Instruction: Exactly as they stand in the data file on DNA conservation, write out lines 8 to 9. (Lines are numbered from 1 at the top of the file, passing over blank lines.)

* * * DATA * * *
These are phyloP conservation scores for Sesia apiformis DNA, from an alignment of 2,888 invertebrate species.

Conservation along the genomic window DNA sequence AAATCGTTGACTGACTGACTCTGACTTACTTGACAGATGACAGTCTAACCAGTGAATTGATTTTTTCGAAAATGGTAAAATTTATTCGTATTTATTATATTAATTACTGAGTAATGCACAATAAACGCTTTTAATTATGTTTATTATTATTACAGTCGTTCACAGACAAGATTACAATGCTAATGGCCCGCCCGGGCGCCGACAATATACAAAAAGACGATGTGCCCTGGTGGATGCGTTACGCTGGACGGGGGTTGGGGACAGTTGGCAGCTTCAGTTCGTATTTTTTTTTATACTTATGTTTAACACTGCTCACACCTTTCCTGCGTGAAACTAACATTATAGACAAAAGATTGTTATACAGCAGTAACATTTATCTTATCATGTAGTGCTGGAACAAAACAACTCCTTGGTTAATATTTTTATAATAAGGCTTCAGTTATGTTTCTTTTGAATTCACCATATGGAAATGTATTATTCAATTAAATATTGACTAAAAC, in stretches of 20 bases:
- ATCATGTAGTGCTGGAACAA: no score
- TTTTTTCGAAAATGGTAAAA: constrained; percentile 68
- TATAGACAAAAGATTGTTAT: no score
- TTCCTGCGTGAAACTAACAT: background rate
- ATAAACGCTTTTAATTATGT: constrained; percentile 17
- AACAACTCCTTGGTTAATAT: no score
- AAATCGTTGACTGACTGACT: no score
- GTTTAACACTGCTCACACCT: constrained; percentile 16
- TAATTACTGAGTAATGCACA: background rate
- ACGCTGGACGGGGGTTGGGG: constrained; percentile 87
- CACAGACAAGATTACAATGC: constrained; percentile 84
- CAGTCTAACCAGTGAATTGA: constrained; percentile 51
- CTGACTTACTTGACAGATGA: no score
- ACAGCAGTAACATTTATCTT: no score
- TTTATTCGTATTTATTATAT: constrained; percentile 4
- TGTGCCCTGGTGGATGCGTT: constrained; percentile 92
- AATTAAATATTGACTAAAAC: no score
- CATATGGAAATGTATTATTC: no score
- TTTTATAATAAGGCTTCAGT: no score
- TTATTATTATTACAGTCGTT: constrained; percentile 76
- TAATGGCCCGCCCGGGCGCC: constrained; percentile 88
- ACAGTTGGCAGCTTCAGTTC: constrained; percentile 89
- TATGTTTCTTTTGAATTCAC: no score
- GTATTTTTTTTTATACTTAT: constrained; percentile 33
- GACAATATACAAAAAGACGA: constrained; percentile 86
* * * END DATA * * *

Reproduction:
- AACAACTCCTTGGTTAATAT: no score
- AAATCGTTGACTGACTGACT: no score